Saturday, 9 June 2007

Stuck-in-a-Book's Oxford: The Final Chapter


Here we are again, and the final part of the Oxford Tour (TM) is about to presented before your eyes. I feel a little guilty that Academic Oxford has played such a background role in this tour, but perhaps this is an accurate representation of Stuck-in-a-Book's Oxford... Certainly for the past two weeks.

#14 Ashmolean Museum
Again, my stolen map helpfully highlights this little place for me. I went there in my first year (indeed, it was the site of my epiphany that the T-shirt I was wearing, emblazoned with '66', was also the number of my college room) but haven't been since. This picture is included in the tour, really, because of its representation of old-meets-new. Oxford may be the oldest university in England, but it keeps moving too...


#15 27, Beaumont Street
My doctor. Even the most functional of buildings is beautiful - thankfully, I've only been through its doors to receive a few injections for a trip to The Philippines last year.


#16 Beaumont Buildings
A little arbitrary - but this is one of my favourite streets in Oxford. For those of a keen disposition, you might have thought I'd said the same of St. Michael's, but that was my favourite shopping street. Beaumont Buildings is beautiful, but more than that it is very still, very quiet and peaceful. Not sure quite how to put my finger on it - but if you ever make the trip to Oxford, and want to find the eye of the hurricane, go to Beaumont Buildings. Or Plantation Road, off Woodstock Road, off the top of the map.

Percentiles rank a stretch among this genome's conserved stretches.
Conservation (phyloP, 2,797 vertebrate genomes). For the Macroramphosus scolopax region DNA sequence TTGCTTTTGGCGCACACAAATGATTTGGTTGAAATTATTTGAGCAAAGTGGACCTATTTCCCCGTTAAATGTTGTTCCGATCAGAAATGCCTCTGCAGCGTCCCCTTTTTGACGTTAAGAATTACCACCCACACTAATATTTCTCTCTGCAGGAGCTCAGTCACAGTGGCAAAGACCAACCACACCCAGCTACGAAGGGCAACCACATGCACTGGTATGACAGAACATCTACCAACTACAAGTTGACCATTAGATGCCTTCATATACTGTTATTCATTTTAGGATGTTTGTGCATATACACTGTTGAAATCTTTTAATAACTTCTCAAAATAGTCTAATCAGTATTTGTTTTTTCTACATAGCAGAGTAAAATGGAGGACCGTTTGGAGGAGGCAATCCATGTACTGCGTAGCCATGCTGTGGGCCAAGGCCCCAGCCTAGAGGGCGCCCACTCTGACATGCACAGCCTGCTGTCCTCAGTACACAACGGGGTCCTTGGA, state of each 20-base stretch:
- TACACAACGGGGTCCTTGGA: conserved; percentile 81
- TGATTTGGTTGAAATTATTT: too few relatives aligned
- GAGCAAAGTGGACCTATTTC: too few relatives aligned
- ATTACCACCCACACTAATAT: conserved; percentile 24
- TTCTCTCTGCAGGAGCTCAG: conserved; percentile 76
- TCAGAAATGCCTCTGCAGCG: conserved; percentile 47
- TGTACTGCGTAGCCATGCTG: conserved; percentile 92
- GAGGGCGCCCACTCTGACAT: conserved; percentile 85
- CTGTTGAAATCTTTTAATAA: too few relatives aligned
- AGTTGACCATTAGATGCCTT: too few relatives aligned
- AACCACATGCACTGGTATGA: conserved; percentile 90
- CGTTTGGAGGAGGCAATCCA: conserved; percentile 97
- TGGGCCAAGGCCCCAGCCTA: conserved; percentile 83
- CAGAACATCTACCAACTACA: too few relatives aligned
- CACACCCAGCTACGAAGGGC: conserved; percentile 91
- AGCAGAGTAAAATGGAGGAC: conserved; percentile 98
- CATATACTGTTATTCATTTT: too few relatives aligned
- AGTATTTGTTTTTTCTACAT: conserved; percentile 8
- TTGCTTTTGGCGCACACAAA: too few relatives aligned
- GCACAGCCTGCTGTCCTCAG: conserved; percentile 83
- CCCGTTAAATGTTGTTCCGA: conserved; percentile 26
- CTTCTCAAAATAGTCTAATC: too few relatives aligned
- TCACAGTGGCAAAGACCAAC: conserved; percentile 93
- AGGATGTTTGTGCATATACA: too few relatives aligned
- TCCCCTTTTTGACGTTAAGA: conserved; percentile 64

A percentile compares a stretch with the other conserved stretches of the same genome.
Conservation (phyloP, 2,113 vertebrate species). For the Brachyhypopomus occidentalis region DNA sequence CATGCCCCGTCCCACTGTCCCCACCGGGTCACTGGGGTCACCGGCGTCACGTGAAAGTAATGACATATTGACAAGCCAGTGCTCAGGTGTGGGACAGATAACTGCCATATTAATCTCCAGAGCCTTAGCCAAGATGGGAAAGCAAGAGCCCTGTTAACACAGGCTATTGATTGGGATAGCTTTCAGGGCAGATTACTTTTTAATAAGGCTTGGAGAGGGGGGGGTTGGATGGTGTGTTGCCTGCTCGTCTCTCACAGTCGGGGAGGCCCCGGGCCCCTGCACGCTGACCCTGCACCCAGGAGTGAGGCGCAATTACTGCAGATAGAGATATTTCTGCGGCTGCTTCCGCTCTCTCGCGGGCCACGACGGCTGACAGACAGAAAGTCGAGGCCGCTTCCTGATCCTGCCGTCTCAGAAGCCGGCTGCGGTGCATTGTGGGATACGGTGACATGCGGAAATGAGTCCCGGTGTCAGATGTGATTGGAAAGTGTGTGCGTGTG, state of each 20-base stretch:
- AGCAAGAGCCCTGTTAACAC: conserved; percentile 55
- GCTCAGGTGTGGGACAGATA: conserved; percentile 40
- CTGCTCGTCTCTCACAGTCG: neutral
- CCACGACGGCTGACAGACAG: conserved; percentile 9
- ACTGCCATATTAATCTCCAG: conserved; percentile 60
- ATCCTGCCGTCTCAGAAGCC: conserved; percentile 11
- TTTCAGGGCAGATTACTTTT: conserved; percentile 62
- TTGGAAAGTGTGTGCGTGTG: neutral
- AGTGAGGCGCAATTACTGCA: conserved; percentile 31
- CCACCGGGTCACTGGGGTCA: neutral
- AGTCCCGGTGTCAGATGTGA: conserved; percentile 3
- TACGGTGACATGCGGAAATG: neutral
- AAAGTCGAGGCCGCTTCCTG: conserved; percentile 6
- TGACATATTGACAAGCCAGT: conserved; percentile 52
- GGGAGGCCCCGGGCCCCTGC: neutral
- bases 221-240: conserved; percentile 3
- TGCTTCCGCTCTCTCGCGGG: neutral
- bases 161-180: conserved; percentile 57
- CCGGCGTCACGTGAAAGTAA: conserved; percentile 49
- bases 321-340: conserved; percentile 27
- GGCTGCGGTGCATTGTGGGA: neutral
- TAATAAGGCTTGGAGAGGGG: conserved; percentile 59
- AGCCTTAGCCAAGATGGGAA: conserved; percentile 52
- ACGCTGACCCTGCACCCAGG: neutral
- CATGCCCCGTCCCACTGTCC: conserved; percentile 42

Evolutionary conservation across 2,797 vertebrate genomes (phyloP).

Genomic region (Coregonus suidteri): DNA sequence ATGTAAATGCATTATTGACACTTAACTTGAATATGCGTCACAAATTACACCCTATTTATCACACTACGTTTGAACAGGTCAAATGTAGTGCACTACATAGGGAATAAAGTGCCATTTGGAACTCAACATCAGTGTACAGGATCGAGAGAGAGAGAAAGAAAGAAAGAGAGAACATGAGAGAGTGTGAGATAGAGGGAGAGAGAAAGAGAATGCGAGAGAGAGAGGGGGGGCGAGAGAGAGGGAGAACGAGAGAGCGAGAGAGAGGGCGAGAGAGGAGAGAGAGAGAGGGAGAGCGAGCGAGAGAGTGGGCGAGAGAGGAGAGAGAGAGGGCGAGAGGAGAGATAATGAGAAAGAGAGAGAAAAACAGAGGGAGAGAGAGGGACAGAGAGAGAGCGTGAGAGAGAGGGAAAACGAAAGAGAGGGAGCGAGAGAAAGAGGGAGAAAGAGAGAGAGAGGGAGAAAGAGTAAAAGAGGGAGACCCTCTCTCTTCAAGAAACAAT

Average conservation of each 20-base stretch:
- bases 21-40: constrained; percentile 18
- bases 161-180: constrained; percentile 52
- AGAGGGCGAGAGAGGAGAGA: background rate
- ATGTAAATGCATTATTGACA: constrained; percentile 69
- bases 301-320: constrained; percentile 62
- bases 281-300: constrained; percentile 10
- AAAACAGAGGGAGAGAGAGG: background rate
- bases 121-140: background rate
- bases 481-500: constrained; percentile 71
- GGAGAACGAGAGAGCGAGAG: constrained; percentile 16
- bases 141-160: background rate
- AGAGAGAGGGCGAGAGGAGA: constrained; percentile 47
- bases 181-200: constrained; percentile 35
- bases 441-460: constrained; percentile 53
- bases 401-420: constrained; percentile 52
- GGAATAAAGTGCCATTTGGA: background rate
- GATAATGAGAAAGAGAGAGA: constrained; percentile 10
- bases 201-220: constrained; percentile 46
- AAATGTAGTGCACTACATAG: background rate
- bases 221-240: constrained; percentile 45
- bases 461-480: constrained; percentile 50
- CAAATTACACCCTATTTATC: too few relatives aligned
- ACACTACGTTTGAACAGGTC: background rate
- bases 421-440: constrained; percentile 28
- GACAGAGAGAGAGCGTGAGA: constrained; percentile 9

#17 Wellington Square Garden
A lovely little enclosed garden, in a square, where I've often wandered with a book and bottle of water. The last time I was there, two people dressed as pirates approached me, and asked whether or not I'd mind taking their photograph. "Oxford is weird" swiftly becomes a mantra necessary for survival.


#18 G&D'sG&D's numero duo. But this one is George & Davis, not George & Danver, like the last one. Who knows why? No, neither do I.


#19 Building of Wonder
Not sure what this building is - might be Dictionary of National Biography headquarters, or next door to it - but it is forever the Building of Wonder. Impossible to see now, but the floor with large windows holds floor-to-ceiling bookshelves, on all the viewable walls. That's a lot of books. My friend Lorna and I were wandering past in the dark at some point, and could see this amazing sight. We just stood and stared in wonderment for a while.


#20 Radcliffe Science Library
We've taken a little cut down Lamb & Flag Passage, opposite the Eagle & Child pub, which CS Lewis, JRR Tolkein et al used to frequent, and now we're by the Radcliffe Science Library. This will play a significant role in Stuck-in-a-Book's Oxford life next year, as it is where I'll be working next term. Isn't it, ahem, beautiful. Met a few other library trainees today, and received the joyful news that I'll finish work at 5pm each day, and thus be back at home in time for Neighbours...


#21 Radcliffe Camera
And the tour finishes at the most unusual and resplendent building in Oxford - the Radcliffe Camera, or Rad Cam as we call it. I don't think it's possible to take a bad photograph of this building. Inside are lots of English, History and Theology books, and a unique atmosphere. To the left of it is Brasenose College, the one to which I applied, back in Autumn 2003...

3 comments:

  1. Thanks for all parts of the Oxford Tour (TM). If they kick you out of the library you can start the OTs professionally.

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  2. I loved this tour. I do not know if I'll ever visit Oxford in person, but I'm happy to have seen in through your eyes.

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  3. Oh I know the doctor you go to !! and totally agree about the eye of the storm.. I used to push my children in their prams up there !

    SUSAN HILL

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